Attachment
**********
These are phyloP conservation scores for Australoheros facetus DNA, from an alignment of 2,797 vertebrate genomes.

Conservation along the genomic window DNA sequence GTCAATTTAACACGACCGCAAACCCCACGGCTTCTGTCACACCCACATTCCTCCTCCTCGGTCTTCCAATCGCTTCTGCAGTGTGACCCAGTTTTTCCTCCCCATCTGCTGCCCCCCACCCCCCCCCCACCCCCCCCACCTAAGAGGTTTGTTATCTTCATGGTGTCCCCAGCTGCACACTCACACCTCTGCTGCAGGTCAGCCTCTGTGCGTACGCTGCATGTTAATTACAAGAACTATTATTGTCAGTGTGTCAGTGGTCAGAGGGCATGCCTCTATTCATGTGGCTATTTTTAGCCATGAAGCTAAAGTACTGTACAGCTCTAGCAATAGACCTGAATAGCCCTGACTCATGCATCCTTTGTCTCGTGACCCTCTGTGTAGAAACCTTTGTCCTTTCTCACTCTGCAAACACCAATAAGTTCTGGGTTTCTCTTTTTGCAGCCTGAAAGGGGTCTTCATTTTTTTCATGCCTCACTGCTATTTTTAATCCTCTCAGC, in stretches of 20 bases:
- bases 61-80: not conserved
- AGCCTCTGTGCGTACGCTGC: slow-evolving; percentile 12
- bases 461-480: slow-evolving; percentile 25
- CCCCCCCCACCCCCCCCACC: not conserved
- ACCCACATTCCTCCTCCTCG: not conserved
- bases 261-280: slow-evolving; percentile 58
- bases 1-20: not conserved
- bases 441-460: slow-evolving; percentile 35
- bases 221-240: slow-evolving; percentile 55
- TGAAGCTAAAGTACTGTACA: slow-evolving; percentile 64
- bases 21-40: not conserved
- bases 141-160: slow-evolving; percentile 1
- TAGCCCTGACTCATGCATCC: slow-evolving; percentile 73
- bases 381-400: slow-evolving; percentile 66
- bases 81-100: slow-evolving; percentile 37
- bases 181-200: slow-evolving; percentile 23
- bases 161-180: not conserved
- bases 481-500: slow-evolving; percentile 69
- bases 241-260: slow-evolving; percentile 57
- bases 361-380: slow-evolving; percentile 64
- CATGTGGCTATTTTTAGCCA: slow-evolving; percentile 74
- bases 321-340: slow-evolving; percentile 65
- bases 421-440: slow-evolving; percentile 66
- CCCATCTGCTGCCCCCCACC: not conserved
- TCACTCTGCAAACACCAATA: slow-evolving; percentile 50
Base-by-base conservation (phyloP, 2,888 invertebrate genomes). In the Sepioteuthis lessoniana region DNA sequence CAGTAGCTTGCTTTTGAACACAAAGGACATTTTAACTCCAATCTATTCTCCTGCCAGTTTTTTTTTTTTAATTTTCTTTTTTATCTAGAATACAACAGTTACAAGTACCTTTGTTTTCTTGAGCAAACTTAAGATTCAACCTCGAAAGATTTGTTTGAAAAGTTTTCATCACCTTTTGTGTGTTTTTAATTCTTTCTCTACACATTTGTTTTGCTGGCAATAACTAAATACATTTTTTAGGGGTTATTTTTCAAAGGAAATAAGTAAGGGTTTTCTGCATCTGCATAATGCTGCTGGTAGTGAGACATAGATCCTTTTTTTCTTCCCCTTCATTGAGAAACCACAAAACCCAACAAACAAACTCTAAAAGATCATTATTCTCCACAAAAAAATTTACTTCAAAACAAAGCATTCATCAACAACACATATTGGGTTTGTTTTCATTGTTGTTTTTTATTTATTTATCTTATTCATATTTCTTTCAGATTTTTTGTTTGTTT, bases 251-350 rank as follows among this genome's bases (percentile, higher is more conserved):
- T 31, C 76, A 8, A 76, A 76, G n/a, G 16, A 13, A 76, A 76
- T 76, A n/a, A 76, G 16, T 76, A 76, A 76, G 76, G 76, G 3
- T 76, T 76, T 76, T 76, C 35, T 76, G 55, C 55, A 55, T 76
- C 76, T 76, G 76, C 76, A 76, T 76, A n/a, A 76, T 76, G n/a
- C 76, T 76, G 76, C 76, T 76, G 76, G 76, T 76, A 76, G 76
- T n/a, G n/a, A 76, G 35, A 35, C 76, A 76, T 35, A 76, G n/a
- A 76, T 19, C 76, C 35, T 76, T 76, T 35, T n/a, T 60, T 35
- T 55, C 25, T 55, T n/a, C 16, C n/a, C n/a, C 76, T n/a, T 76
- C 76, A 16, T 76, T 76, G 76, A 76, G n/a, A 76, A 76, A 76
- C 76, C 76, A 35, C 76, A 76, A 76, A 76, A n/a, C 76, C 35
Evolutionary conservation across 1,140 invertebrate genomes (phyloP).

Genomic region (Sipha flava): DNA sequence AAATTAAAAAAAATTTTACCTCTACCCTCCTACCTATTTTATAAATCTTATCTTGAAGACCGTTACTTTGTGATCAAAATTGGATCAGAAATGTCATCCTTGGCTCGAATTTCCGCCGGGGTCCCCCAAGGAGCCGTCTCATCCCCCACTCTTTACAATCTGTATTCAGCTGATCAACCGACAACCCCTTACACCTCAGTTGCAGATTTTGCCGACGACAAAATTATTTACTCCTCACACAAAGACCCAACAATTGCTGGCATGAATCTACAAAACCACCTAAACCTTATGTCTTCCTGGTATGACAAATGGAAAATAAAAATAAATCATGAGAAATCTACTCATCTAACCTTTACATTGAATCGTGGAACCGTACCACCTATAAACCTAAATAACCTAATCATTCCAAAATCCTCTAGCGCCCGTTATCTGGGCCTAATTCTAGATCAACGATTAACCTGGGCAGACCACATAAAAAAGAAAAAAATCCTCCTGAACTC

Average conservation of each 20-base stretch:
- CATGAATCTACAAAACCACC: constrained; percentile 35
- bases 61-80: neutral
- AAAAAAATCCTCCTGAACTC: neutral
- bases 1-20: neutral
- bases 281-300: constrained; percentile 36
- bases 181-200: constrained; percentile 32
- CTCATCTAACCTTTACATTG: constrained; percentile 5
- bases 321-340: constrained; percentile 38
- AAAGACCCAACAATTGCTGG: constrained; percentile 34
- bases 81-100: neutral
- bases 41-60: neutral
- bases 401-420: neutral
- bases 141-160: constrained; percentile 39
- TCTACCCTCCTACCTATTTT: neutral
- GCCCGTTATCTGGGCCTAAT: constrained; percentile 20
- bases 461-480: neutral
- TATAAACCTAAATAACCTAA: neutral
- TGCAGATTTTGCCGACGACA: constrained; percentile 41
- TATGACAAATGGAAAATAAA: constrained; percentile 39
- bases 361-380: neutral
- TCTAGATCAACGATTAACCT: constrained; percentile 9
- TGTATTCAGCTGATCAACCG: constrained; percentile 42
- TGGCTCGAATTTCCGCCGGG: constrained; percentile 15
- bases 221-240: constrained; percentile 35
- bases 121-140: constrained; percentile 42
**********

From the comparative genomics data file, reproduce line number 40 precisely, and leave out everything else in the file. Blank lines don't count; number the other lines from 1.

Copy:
Genomic region (Sipha flava): DNA sequence AAATTAAAAAAAATTTTACCTCTACCCTCCTACCTATTTTATAAATCTTATCTTGAAGACCGTTACTTTGTGATCAAAATTGGATCAGAAATGTCATCCTTGGCTCGAATTTCCGCCGGGGTCCCCCAAGGAGCCGTCTCATCCCCCACTCTTTACAATCTGTATTCAGCTGATCAACCGACAACCCCTTACACCTCAGTTGCAGATTTTGCCGACGACAAAATTATTTACTCCTCACACAAAGACCCAACAATTGCTGGCATGAATCTACAAAACCACCTAAACCTTATGTCTTCCTGGTATGACAAATGGAAAATAAAAATAAATCATGAGAAATCTACTCATCTAACCTTTACATTGAATCGTGGAACCGTACCACCTATAAACCTAAATAACCTAATCATTCCAAAATCCTCTAGCGCCCGTTATCTGGGCCTAATTCTAGATCAACGATTAACCTGGGCAGACCACATAAAAAAGAAAAAAATCCTCCTGAACTC